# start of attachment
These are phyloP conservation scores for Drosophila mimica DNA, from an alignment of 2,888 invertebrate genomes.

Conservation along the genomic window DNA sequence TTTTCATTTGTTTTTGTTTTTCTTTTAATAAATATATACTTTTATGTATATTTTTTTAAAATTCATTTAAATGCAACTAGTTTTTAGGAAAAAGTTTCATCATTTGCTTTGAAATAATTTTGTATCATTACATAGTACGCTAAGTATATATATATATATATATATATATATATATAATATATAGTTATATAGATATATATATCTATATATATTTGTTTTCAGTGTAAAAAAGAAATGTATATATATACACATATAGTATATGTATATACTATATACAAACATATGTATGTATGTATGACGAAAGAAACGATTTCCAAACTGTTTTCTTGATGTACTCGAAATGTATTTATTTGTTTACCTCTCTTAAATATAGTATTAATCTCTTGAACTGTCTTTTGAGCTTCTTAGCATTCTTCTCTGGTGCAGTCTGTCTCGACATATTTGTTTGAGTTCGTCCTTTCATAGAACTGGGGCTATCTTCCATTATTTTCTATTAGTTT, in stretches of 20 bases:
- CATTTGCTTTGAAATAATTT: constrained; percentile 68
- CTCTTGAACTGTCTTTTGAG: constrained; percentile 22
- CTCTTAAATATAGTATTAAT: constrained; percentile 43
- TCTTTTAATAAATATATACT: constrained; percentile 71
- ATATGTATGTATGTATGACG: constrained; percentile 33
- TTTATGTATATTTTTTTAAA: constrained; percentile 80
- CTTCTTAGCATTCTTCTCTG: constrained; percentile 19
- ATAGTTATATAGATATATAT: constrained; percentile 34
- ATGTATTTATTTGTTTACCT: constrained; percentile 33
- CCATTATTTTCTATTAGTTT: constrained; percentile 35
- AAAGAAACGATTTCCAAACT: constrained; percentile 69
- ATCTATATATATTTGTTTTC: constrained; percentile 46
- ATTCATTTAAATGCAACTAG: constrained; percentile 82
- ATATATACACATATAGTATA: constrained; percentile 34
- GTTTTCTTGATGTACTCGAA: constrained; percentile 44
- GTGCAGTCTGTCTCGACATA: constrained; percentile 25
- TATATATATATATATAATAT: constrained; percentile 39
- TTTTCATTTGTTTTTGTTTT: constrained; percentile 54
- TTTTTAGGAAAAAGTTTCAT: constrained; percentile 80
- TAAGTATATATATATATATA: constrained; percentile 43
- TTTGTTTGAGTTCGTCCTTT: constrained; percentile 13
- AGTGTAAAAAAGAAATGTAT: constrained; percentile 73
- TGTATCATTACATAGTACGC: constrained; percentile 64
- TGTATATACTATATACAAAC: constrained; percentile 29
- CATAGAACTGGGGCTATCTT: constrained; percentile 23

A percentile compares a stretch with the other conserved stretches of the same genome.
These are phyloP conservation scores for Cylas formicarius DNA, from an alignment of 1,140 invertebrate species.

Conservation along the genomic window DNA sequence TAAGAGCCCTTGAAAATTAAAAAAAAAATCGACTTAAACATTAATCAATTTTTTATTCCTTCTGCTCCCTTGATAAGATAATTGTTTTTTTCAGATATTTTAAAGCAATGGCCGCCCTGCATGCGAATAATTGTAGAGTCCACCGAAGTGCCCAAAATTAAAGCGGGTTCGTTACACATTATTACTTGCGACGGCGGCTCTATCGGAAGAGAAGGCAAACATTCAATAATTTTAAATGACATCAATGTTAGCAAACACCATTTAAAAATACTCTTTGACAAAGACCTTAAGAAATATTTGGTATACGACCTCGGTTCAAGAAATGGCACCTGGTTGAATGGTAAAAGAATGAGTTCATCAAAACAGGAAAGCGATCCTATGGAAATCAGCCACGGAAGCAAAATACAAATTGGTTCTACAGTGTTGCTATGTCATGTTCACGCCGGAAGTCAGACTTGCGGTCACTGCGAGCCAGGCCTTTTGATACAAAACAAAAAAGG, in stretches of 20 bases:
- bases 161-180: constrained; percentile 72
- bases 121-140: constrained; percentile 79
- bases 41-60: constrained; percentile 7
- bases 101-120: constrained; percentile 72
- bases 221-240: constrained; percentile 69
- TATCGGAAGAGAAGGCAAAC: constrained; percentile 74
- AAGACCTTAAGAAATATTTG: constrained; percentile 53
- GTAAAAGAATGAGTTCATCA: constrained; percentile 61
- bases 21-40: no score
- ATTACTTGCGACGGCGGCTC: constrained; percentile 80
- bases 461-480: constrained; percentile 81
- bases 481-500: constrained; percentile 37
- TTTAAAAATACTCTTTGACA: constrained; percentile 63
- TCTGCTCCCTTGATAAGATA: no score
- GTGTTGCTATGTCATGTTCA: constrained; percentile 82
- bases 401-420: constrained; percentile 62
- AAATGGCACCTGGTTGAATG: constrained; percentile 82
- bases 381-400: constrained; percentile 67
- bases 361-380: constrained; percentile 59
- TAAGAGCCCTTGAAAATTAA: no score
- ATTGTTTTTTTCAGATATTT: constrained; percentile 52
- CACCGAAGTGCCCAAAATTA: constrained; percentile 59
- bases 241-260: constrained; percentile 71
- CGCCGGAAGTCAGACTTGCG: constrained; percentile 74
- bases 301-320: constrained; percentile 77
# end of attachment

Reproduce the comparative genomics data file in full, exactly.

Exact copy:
These are phyloP conservation scores for Drosophila mimica DNA, from an alignment of 2,888 invertebrate genomes.

Conservation along the genomic window DNA sequence TTTTCATTTGTTTTTGTTTTTCTTTTAATAAATATATACTTTTATGTATATTTTTTTAAAATTCATTTAAATGCAACTAGTTTTTAGGAAAAAGTTTCATCATTTGCTTTGAAATAATTTTGTATCATTACATAGTACGCTAAGTATATATATATATATATATATATATATATATAATATATAGTTATATAGATATATATATCTATATATATTTGTTTTCAGTGTAAAAAAGAAATGTATATATATACACATATAGTATATGTATATACTATATACAAACATATGTATGTATGTATGACGAAAGAAACGATTTCCAAACTGTTTTCTTGATGTACTCGAAATGTATTTATTTGTTTACCTCTCTTAAATATAGTATTAATCTCTTGAACTGTCTTTTGAGCTTCTTAGCATTCTTCTCTGGTGCAGTCTGTCTCGACATATTTGTTTGAGTTCGTCCTTTCATAGAACTGGGGCTATCTTCCATTATTTTCTATTAGTTT, in stretches of 20 bases:
- CATTTGCTTTGAAATAATTT: constrained; percentile 68
- CTCTTGAACTGTCTTTTGAG: constrained; percentile 22
- CTCTTAAATATAGTATTAAT: constrained; percentile 43
- TCTTTTAATAAATATATACT: constrained; percentile 71
- ATATGTATGTATGTATGACG: constrained; percentile 33
- TTTATGTATATTTTTTTAAA: constrained; percentile 80
- CTTCTTAGCATTCTTCTCTG: constrained; percentile 19
- ATAGTTATATAGATATATAT: constrained; percentile 34
- ATGTATTTATTTGTTTACCT: constrained; percentile 33
- CCATTATTTTCTATTAGTTT: constrained; percentile 35
- AAAGAAACGATTTCCAAACT: constrained; percentile 69
- ATCTATATATATTTGTTTTC: constrained; percentile 46
- ATTCATTTAAATGCAACTAG: constrained; percentile 82
- ATATATACACATATAGTATA: constrained; percentile 34
- GTTTTCTTGATGTACTCGAA: constrained; percentile 44
- GTGCAGTCTGTCTCGACATA: constrained; percentile 25
- TATATATATATATATAATAT: constrained; percentile 39
- TTTTCATTTGTTTTTGTTTT: constrained; percentile 54
- TTTTTAGGAAAAAGTTTCAT: constrained; percentile 80
- TAAGTATATATATATATATA: constrained; percentile 43
- TTTGTTTGAGTTCGTCCTTT: constrained; percentile 13
- AGTGTAAAAAAGAAATGTAT: constrained; percentile 73
- TGTATCATTACATAGTACGC: constrained; percentile 64
- TGTATATACTATATACAAAC: constrained; percentile 29
- CATAGAACTGGGGCTATCTT: constrained; percentile 23

A percentile compares a stretch with the other conserved stretches of the same genome.
These are phyloP conservation scores for Cylas formicarius DNA, from an alignment of 1,140 invertebrate species.

Conservation along the genomic window DNA sequence TAAGAGCCCTTGAAAATTAAAAAAAAAATCGACTTAAACATTAATCAATTTTTTATTCCTTCTGCTCCCTTGATAAGATAATTGTTTTTTTCAGATATTTTAAAGCAATGGCCGCCCTGCATGCGAATAATTGTAGAGTCCACCGAAGTGCCCAAAATTAAAGCGGGTTCGTTACACATTATTACTTGCGACGGCGGCTCTATCGGAAGAGAAGGCAAACATTCAATAATTTTAAATGACATCAATGTTAGCAAACACCATTTAAAAATACTCTTTGACAAAGACCTTAAGAAATATTTGGTATACGACCTCGGTTCAAGAAATGGCACCTGGTTGAATGGTAAAAGAATGAGTTCATCAAAACAGGAAAGCGATCCTATGGAAATCAGCCACGGAAGCAAAATACAAATTGGTTCTACAGTGTTGCTATGTCATGTTCACGCCGGAAGTCAGACTTGCGGTCACTGCGAGCCAGGCCTTTTGATACAAAACAAAAAAGG, in stretches of 20 bases:
- bases 161-180: constrained; percentile 72
- bases 121-140: constrained; percentile 79
- bases 41-60: constrained; percentile 7
- bases 101-120: constrained; percentile 72
- bases 221-240: constrained; percentile 69
- TATCGGAAGAGAAGGCAAAC: constrained; percentile 74
- AAGACCTTAAGAAATATTTG: constrained; percentile 53
- GTAAAAGAATGAGTTCATCA: constrained; percentile 61
- bases 21-40: no score
- ATTACTTGCGACGGCGGCTC: constrained; percentile 80
- bases 461-480: constrained; percentile 81
- bases 481-500: constrained; percentile 37
- TTTAAAAATACTCTTTGACA: constrained; percentile 63
- TCTGCTCCCTTGATAAGATA: no score
- GTGTTGCTATGTCATGTTCA: constrained; percentile 82
- bases 401-420: constrained; percentile 62
- AAATGGCACCTGGTTGAATG: constrained; percentile 82
- bases 381-400: constrained; percentile 67
- bases 361-380: constrained; percentile 59
- TAAGAGCCCTTGAAAATTAA: no score
- ATTGTTTTTTTCAGATATTT: constrained; percentile 52
- CACCGAAGTGCCCAAAATTA: constrained; percentile 59
- bases 241-260: constrained; percentile 71
- CGCCGGAAGTCAGACTTGCG: constrained; percentile 74
- bases 301-320: constrained; percentile 77